Coffee in one million ways
Every country has its own customs – this saying perfectly fits the ways of brewing and serving coffee. Every corner of the Earth has its own ways to extract the best taste and aroma from coffee beans.
So let’s start the journey through various coffee traditions…
Espresso – an Italian specialty with an intense aroma. It is a very strong infusion, brewed in a pressure espresso machine with a small amount of water (50-70 ml), served in tiny cups. Espresso is also the basis for many other types of coffee.
Cappuccino – an Italian specialty with a very mild taste. It is a coffee consisting of espresso, warm milk and milk foam, served in bulky 200 ml China porcelain cups. Italians drink Cappuccino sprinkled with cocoa, chocolate or cinnamon.
Caffé Latte – a mix of coffee and milk popular throughout Europe. We add milk to a single or double espresso in a proportion of 2/3 of milk to 1/3 of coffee. It is usually served in high dishes or in bulky cups.
Latte Macchiato – an Italian specialty served in a high glass with a long spoon. Hot espresso is poured into foamed milk to produce three equal layers: milk, espresso and milk foam. Latte Art utilizes a stream of foamed milk, syrups, sauces and sweet sprinkles to create graphical patterns on the surface of the coffee. With a small toothpick you can prepare real masterpieces.
Caffé Coretto – a drink invented by Italians, served in short little glasses. This coffee is flavored with alcohol (grappa, sambuca or brandy).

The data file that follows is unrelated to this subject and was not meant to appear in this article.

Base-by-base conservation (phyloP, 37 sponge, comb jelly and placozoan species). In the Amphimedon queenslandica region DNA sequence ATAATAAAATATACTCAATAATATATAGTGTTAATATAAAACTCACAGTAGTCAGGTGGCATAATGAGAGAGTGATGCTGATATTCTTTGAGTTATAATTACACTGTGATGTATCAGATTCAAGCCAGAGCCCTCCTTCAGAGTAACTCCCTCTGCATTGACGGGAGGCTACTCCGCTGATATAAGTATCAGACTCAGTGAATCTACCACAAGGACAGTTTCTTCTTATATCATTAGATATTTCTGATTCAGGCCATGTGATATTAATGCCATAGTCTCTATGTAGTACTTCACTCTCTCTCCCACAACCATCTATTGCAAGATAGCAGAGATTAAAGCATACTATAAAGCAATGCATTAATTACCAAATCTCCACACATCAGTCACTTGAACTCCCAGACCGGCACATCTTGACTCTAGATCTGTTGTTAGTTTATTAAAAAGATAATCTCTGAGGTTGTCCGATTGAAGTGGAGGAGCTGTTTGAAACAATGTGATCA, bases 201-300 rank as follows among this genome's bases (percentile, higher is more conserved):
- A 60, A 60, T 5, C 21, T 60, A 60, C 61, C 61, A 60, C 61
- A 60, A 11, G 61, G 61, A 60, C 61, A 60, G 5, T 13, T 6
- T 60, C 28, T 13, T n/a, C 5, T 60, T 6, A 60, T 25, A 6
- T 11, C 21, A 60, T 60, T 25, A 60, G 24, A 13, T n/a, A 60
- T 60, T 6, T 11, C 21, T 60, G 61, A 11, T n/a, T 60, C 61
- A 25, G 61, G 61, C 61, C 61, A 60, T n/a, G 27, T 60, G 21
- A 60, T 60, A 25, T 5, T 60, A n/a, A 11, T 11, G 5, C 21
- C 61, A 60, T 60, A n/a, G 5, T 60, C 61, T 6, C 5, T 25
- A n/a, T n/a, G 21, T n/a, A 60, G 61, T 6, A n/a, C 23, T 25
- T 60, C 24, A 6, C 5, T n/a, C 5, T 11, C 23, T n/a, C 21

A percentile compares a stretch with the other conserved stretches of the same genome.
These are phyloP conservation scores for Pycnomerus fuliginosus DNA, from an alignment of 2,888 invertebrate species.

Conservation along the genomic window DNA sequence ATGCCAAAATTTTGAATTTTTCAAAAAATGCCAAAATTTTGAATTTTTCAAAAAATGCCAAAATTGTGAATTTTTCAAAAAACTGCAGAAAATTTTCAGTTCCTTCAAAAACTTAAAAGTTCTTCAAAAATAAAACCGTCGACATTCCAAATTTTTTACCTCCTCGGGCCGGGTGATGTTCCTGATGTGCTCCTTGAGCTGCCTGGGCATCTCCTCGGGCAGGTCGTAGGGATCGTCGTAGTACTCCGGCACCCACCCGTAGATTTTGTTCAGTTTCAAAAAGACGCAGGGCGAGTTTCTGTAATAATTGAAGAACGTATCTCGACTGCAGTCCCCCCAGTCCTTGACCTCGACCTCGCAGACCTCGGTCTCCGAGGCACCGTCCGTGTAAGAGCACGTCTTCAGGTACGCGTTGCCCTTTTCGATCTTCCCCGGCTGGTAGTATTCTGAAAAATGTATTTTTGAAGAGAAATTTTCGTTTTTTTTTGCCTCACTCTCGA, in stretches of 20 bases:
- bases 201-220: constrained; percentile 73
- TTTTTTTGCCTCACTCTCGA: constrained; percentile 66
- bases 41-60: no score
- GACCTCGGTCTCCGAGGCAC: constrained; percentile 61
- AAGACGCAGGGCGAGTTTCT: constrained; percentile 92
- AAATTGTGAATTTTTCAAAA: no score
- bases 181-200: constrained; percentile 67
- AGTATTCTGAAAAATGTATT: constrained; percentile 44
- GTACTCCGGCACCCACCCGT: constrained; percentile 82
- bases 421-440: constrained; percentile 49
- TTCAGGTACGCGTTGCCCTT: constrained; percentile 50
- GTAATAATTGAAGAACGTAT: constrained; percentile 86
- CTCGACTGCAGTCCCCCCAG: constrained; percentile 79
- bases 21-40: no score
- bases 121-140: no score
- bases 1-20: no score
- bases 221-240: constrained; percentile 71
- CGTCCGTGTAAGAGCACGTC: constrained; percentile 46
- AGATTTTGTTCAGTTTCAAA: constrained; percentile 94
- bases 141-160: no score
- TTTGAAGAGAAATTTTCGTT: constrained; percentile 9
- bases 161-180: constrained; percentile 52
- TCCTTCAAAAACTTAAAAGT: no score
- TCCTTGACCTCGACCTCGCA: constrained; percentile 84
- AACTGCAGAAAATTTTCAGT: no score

Caffé Noisette – a Swiss coffee specialty. A portion of lightly whipped cream is added to a strong coffee brew and heartily sprinkled with cherry liqueur.
Caffé Melange – the traditional recipe for brewing this coffee originates from Austria and is prepared from an extended espresso with hot milk. The milk foam on the surface is poured over with grated, bitter chocolate.
Flat white – a coffee originating from Australia and New Zealand. Traditionally, it is prepared using a double espresso, which is poured over with hot milk. The flat white should have a completely flat surface.
Caffé Americano – this specialty emerged during the Second World War in Italy. The American soldiers stationed in Italy poured hot water into espresso in a 1:1 ratio.
Mocha – it is made on the basis of espresso, to which chocolate is added, poured over with hot milk and decorated with whipped cream.
Mocha breve – an American specialty prepared on the basis of espresso, which is poured over with a hot mixture of milk and cream.
Caffé Marocchino – a speciality from Alexandria, prepared on an espresso basis, to which cocoa or chocolate syrup is added with a small amount of foamed milk.
Caffé Frappe – coffee served cold with the addition of crushed ice, fruit syrups or ice-cream. It is served in tall glasses.
Irish coffee – a specialty from Ireland, made on an espresso basis, to which whiskey and brown sugar is added, and finally it is decorated with whipped cream. It is served in a beer glass.
Vienna Coffee – a Viennese speciality based on espresso or black brewed coffee, to which melted chocolate is added. It is served in a cup and decorated with whipped cream.
Caffé Romano – espresso served with lemon peel. This recipe allows the addition of a few drops of lemon juice to the coffee.
Caffé Freddo – cold served espresso. It is prepared by pouring hot espresso over ice cubes with a few drops of alcohol (grappa or brandy) or a bit of foamed milk.
Caffé Lungo – prepared similarly to espresso, but after approx. 25-30 ml of the extract, the brewing does not stop, but continues until 50-60 ml is obtained, making the coffee more delicate.
Caffé Ristretto – it is a coffee prepared in the same way as an espresso, but with less water (only 15 ml).
Caffé con panna – espresso served with a small amount of whipped cream.
Coffee with honey – espresso served with honey and foamed milk on top. For this coffee, barists also recommend the addition of cinnamon.
Caffé Cortado – espresso served with condensed milk.